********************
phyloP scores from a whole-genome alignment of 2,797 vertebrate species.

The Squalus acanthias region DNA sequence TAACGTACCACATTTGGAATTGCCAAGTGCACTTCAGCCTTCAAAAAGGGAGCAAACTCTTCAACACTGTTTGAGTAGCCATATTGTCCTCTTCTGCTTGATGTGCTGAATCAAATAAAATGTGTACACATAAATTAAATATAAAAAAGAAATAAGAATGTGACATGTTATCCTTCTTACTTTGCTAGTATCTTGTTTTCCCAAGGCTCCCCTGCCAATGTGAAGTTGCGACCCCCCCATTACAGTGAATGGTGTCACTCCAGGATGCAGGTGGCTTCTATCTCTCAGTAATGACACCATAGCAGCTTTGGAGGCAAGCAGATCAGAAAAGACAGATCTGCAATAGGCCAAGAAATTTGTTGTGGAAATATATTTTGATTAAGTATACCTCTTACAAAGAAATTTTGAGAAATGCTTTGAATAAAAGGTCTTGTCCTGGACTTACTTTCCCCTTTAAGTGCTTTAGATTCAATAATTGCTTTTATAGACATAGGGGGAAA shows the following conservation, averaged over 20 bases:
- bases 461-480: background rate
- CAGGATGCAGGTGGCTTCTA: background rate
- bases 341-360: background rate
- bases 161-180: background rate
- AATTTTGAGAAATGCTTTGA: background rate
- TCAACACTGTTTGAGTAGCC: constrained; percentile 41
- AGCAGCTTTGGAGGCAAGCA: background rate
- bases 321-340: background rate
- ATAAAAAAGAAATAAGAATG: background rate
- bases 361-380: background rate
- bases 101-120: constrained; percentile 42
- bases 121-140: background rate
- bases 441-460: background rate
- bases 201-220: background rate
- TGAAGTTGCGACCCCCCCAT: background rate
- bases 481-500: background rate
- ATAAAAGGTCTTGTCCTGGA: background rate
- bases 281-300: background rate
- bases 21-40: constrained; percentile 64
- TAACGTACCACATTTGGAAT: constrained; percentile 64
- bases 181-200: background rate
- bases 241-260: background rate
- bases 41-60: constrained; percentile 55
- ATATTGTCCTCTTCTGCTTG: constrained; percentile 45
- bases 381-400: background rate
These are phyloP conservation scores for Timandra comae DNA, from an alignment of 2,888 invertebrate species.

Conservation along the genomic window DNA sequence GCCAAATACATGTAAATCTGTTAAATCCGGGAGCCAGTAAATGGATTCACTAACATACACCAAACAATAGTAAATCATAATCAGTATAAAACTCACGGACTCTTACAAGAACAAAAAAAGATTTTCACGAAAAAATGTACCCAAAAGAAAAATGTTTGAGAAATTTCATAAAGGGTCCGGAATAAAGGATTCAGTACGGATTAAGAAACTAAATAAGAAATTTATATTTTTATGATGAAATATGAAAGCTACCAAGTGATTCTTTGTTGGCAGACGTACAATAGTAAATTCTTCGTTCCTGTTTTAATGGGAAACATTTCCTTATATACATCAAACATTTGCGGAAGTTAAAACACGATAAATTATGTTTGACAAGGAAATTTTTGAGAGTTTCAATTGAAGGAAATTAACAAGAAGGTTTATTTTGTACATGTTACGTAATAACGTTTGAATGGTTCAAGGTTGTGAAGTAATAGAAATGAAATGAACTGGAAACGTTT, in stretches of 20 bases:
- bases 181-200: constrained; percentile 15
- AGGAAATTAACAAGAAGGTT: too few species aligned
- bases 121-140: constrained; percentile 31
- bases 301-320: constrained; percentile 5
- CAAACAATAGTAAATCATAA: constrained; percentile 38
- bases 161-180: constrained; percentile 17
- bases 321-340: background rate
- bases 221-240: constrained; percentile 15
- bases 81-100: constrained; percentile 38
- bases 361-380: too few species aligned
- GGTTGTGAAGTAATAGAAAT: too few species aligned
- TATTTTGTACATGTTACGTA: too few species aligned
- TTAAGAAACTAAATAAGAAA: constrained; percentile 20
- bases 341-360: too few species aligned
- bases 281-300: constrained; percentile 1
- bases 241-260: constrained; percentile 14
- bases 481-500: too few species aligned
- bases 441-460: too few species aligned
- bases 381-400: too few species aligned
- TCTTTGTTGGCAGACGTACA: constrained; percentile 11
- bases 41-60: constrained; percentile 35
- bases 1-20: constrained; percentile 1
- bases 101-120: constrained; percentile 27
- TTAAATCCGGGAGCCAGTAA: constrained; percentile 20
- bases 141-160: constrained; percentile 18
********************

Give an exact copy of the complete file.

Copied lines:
phyloP scores from a whole-genome alignment of 2,797 vertebrate species.

The Squalus acanthias region DNA sequence TAACGTACCACATTTGGAATTGCCAAGTGCACTTCAGCCTTCAAAAAGGGAGCAAACTCTTCAACACTGTTTGAGTAGCCATATTGTCCTCTTCTGCTTGATGTGCTGAATCAAATAAAATGTGTACACATAAATTAAATATAAAAAAGAAATAAGAATGTGACATGTTATCCTTCTTACTTTGCTAGTATCTTGTTTTCCCAAGGCTCCCCTGCCAATGTGAAGTTGCGACCCCCCCATTACAGTGAATGGTGTCACTCCAGGATGCAGGTGGCTTCTATCTCTCAGTAATGACACCATAGCAGCTTTGGAGGCAAGCAGATCAGAAAAGACAGATCTGCAATAGGCCAAGAAATTTGTTGTGGAAATATATTTTGATTAAGTATACCTCTTACAAAGAAATTTTGAGAAATGCTTTGAATAAAAGGTCTTGTCCTGGACTTACTTTCCCCTTTAAGTGCTTTAGATTCAATAATTGCTTTTATAGACATAGGGGGAAA shows the following conservation, averaged over 20 bases:
- bases 461-480: background rate
- CAGGATGCAGGTGGCTTCTA: background rate
- bases 341-360: background rate
- bases 161-180: background rate
- AATTTTGAGAAATGCTTTGA: background rate
- TCAACACTGTTTGAGTAGCC: constrained; percentile 41
- AGCAGCTTTGGAGGCAAGCA: background rate
- bases 321-340: background rate
- ATAAAAAAGAAATAAGAATG: background rate
- bases 361-380: background rate
- bases 101-120: constrained; percentile 42
- bases 121-140: background rate
- bases 441-460: background rate
- bases 201-220: background rate
- TGAAGTTGCGACCCCCCCAT: background rate
- bases 481-500: background rate
- ATAAAAGGTCTTGTCCTGGA: background rate
- bases 281-300: background rate
- bases 21-40: constrained; percentile 64
- TAACGTACCACATTTGGAAT: constrained; percentile 64
- bases 181-200: background rate
- bases 241-260: background rate
- bases 41-60: constrained; percentile 55
- ATATTGTCCTCTTCTGCTTG: constrained; percentile 45
- bases 381-400: background rate
These are phyloP conservation scores for Timandra comae DNA, from an alignment of 2,888 invertebrate species.

Conservation along the genomic window DNA sequence GCCAAATACATGTAAATCTGTTAAATCCGGGAGCCAGTAAATGGATTCACTAACATACACCAAACAATAGTAAATCATAATCAGTATAAAACTCACGGACTCTTACAAGAACAAAAAAAGATTTTCACGAAAAAATGTACCCAAAAGAAAAATGTTTGAGAAATTTCATAAAGGGTCCGGAATAAAGGATTCAGTACGGATTAAGAAACTAAATAAGAAATTTATATTTTTATGATGAAATATGAAAGCTACCAAGTGATTCTTTGTTGGCAGACGTACAATAGTAAATTCTTCGTTCCTGTTTTAATGGGAAACATTTCCTTATATACATCAAACATTTGCGGAAGTTAAAACACGATAAATTATGTTTGACAAGGAAATTTTTGAGAGTTTCAATTGAAGGAAATTAACAAGAAGGTTTATTTTGTACATGTTACGTAATAACGTTTGAATGGTTCAAGGTTGTGAAGTAATAGAAATGAAATGAACTGGAAACGTTT, in stretches of 20 bases:
- bases 181-200: constrained; percentile 15
- AGGAAATTAACAAGAAGGTT: too few species aligned
- bases 121-140: constrained; percentile 31
- bases 301-320: constrained; percentile 5
- CAAACAATAGTAAATCATAA: constrained; percentile 38
- bases 161-180: constrained; percentile 17
- bases 321-340: background rate
- bases 221-240: constrained; percentile 15
- bases 81-100: constrained; percentile 38
- bases 361-380: too few species aligned
- GGTTGTGAAGTAATAGAAAT: too few species aligned
- TATTTTGTACATGTTACGTA: too few species aligned
- TTAAGAAACTAAATAAGAAA: constrained; percentile 20
- bases 341-360: too few species aligned
- bases 281-300: constrained; percentile 1
- bases 241-260: constrained; percentile 14
- bases 481-500: too few species aligned
- bases 441-460: too few species aligned
- bases 381-400: too few species aligned
- TCTTTGTTGGCAGACGTACA: constrained; percentile 11
- bases 41-60: constrained; percentile 35
- bases 1-20: constrained; percentile 1
- bases 101-120: constrained; percentile 27
- TTAAATCCGGGAGCCAGTAA: constrained; percentile 20
- bases 141-160: constrained; percentile 18